How Does Judicial Diversity Impact Access to Justice for Our Communities?

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June 18, 2014

Yesterday, the United States Senate voted to confirm two openly gay African-American judges to the federal bench - Staci Yandle for the Southern District of Illinois and Darrin Gayles for the Southern District of Florida. This marked the first time that two openly gay judges were confirmed on the same day.  Staci Yandle is the first African-American judge to ever to sit on the federal bench in the Southern District of Illinois. Judge Gayles is the first openly gay African-American man to serve as a federal judge anywhere in the country.

For our court system to be fully respected and seen as legitimate in the minds of all of the people whose rights it has the power to uphold, the people making decisions within the judiciary must reflect the incredible diversity of the United States.  Currently, the judicial system is overwhelmingly homogeneous, both at the federal and state levels.  This reflects the historical legacy of exclusion of men of color and all women from the legal profession, which we as a society are just beginning to correct.

Last month, Diane Humetewa was confirmed by the Senate as the nation’s first Native American woman on the federal bench. In the past week we saw another win for judicial diversity after the confirmation of Richard Boulware, a former public defender, who is the first black man appointed to the federal judiciary in Nevada. 

Despite this recent progress, the numbers on overall judicial diversity are appalling:

  • Women make up only 6% to 35% of the judiciary depending on the state system.
  • At the federal level, women make up only 1/3 of the judiciary.
  • With the exception of Hawai’i, judges of color account for 0 to 21% of state judiciaries. 
  • Of the 13 federal courts of appeals, there are 7 courts without a single woman of color on the bench.

In 2014, we have only two out transgender judges in the entire country, and none within the federal judiciary.  As far as we know, there are zero openly HIV positive judges and zero openly bisexual judges nationwide.  The number of LGBT judges in state courts is hard to determine because most states do not even collect data on sexual orientation and gender identity as part of a judicial candidate’s application process. 

While the judicial branch is the branch of government that is called upon to be the impartial interpreter of our laws, the reality is that the law is not always clear cut.  In these grey areas of the law, all judges will draw upon their lived personal and professional experiences in the role that they play as decision makers.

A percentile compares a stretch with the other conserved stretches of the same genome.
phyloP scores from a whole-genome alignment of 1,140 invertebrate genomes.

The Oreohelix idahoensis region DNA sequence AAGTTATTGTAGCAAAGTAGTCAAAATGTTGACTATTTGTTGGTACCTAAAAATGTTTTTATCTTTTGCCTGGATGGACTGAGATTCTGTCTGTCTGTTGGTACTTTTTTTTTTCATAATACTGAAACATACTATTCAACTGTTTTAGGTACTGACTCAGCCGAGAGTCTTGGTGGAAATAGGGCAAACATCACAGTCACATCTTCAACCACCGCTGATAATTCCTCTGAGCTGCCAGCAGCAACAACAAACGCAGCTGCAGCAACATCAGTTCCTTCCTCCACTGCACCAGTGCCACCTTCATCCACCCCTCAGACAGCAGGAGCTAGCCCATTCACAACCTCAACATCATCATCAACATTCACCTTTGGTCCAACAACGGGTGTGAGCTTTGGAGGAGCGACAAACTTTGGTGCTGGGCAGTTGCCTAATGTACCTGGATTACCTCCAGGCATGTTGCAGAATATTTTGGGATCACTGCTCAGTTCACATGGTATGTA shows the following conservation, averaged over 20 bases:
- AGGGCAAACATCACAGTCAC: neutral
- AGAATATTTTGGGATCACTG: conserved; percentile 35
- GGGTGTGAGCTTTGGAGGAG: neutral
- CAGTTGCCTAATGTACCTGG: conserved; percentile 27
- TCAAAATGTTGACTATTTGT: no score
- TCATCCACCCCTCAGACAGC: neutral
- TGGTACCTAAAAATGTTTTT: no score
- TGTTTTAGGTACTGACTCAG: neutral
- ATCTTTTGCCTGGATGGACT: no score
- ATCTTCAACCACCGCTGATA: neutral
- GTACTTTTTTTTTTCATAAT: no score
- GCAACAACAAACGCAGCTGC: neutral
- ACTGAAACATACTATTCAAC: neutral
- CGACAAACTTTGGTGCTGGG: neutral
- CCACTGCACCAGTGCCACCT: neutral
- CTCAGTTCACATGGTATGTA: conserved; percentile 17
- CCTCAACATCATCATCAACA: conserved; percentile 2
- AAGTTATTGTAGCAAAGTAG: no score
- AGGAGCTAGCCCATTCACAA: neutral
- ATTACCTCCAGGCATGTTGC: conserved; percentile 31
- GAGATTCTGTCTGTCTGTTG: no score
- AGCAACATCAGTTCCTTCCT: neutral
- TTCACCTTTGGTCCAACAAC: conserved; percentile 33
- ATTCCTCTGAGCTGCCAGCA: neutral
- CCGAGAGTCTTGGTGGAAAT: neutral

When the bench better reflects the diversity of court users, there will be much greater empathy and range of perspectives within the judiciary, resulting in greater fairness and justice overall.  For example, a recent study found that federal appellate judges who have a daughter are seven percent more likely to rule in a way that upholds reproductive rights and gender justice; and the impact of having a daughter on judicial decision making was found to be the greatest among Republican male judges.

True judicial diversity not only means more people of color and women on the bench, although that is critically important.  It also means the judiciary should reflect the diversity of our communities in terms of sexuality, gender identity, HIV status, disabilities, language, ethnicity, immigration, religious and political affiliations, and areas of legal expertise.

Thankfully, judicial diversity is increasing.

  • During the current administration, we have seen 11 openly gay or lesbian judges confirmed to the federal bench. There was only 1 out lesbian federal judge when President Obama came into office.
  • In May 2014, Judge Mary Yu became the first out lesbian, first Asian American, and first woman of color to serve on the Washington Supreme Court. 
  • Yesterday, Salvador Mendoza became the first Latino federal judge in the Eastern District of Washington.

Lambda Legal’s Fair Courts Project is working across the U.S. to increase access to justice for our communities by defending judges who uphold human rights against attacks, educating the legal community and the general public about anti-LGBT and HIV bias in the courts, advocating for judicial independence in New Jersey and elsewhere, and promoting judicial diversity at the federal level and in key states such as Florida, Texas and Arizona.